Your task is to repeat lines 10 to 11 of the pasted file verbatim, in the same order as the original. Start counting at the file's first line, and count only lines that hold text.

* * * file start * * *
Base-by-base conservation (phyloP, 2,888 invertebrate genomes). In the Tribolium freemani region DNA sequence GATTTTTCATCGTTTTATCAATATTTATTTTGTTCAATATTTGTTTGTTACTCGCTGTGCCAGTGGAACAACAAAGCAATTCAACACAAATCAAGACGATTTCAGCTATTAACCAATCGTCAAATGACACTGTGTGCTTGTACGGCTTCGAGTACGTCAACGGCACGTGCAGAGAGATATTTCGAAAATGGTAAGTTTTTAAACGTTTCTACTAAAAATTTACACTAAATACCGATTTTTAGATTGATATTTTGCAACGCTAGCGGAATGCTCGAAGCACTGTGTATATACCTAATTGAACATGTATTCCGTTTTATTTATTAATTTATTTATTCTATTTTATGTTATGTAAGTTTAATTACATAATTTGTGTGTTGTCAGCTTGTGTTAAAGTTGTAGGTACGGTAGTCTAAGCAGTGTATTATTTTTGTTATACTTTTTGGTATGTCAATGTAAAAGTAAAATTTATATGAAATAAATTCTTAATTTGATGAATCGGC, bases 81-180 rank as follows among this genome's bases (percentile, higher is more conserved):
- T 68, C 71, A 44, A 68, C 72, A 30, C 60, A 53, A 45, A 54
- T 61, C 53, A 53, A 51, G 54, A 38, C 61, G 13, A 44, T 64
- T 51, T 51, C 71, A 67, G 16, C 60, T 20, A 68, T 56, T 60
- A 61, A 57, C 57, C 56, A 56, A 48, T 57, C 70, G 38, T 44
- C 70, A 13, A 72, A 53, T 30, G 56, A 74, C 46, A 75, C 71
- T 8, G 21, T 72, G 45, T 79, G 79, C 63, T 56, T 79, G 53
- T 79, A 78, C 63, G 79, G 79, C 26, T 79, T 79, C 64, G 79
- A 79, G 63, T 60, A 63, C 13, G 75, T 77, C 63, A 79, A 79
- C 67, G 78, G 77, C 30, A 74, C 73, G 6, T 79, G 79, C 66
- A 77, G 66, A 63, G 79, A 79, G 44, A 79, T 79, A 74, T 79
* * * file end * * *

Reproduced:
- C 67, G 78, G 77, C 30, A 74, C 73, G 6, T 79, G 79, C 66
- A 77, G 66, A 63, G 79, A 79, G 44, A 79, T 79, A 74, T 79